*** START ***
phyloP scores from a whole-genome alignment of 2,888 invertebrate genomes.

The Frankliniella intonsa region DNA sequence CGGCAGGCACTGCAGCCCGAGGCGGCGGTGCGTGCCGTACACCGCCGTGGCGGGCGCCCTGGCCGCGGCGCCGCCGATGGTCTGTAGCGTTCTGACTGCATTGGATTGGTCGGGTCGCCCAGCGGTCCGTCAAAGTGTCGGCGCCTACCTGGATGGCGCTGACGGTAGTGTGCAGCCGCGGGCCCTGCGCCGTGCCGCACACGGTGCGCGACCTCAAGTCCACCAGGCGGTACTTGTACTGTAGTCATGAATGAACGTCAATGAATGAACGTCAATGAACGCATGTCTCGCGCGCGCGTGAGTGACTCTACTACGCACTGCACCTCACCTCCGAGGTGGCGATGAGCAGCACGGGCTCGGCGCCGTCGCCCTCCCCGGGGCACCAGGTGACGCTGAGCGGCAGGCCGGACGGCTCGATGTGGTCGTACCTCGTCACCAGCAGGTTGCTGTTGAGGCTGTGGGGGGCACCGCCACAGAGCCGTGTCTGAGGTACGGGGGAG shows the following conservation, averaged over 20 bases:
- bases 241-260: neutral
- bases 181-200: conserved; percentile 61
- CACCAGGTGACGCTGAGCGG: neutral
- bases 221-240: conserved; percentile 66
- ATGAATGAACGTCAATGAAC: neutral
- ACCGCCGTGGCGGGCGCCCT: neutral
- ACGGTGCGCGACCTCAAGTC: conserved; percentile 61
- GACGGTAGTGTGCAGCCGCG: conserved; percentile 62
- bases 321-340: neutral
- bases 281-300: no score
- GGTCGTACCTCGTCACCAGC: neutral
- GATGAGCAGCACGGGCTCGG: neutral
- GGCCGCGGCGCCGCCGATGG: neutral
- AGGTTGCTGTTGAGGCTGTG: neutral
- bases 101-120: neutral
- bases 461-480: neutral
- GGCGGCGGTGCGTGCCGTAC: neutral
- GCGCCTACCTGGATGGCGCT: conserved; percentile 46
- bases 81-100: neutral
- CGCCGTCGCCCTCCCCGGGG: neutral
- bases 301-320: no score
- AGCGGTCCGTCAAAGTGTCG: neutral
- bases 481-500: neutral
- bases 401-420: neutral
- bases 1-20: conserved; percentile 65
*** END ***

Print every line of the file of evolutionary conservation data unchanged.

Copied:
phyloP scores from a whole-genome alignment of 2,888 invertebrate genomes.

The Frankliniella intonsa region DNA sequence CGGCAGGCACTGCAGCCCGAGGCGGCGGTGCGTGCCGTACACCGCCGTGGCGGGCGCCCTGGCCGCGGCGCCGCCGATGGTCTGTAGCGTTCTGACTGCATTGGATTGGTCGGGTCGCCCAGCGGTCCGTCAAAGTGTCGGCGCCTACCTGGATGGCGCTGACGGTAGTGTGCAGCCGCGGGCCCTGCGCCGTGCCGCACACGGTGCGCGACCTCAAGTCCACCAGGCGGTACTTGTACTGTAGTCATGAATGAACGTCAATGAATGAACGTCAATGAACGCATGTCTCGCGCGCGCGTGAGTGACTCTACTACGCACTGCACCTCACCTCCGAGGTGGCGATGAGCAGCACGGGCTCGGCGCCGTCGCCCTCCCCGGGGCACCAGGTGACGCTGAGCGGCAGGCCGGACGGCTCGATGTGGTCGTACCTCGTCACCAGCAGGTTGCTGTTGAGGCTGTGGGGGGCACCGCCACAGAGCCGTGTCTGAGGTACGGGGGAG shows the following conservation, averaged over 20 bases:
- bases 241-260: neutral
- bases 181-200: conserved; percentile 61
- CACCAGGTGACGCTGAGCGG: neutral
- bases 221-240: conserved; percentile 66
- ATGAATGAACGTCAATGAAC: neutral
- ACCGCCGTGGCGGGCGCCCT: neutral
- ACGGTGCGCGACCTCAAGTC: conserved; percentile 61
- GACGGTAGTGTGCAGCCGCG: conserved; percentile 62
- bases 321-340: neutral
- bases 281-300: no score
- GGTCGTACCTCGTCACCAGC: neutral
- GATGAGCAGCACGGGCTCGG: neutral
- GGCCGCGGCGCCGCCGATGG: neutral
- AGGTTGCTGTTGAGGCTGTG: neutral
- bases 101-120: neutral
- bases 461-480: neutral
- GGCGGCGGTGCGTGCCGTAC: neutral
- GCGCCTACCTGGATGGCGCT: conserved; percentile 46
- bases 81-100: neutral
- CGCCGTCGCCCTCCCCGGGG: neutral
- bases 301-320: no score
- AGCGGTCCGTCAAAGTGTCG: neutral
- bases 481-500: neutral
- bases 401-420: neutral
- bases 1-20: conserved; percentile 65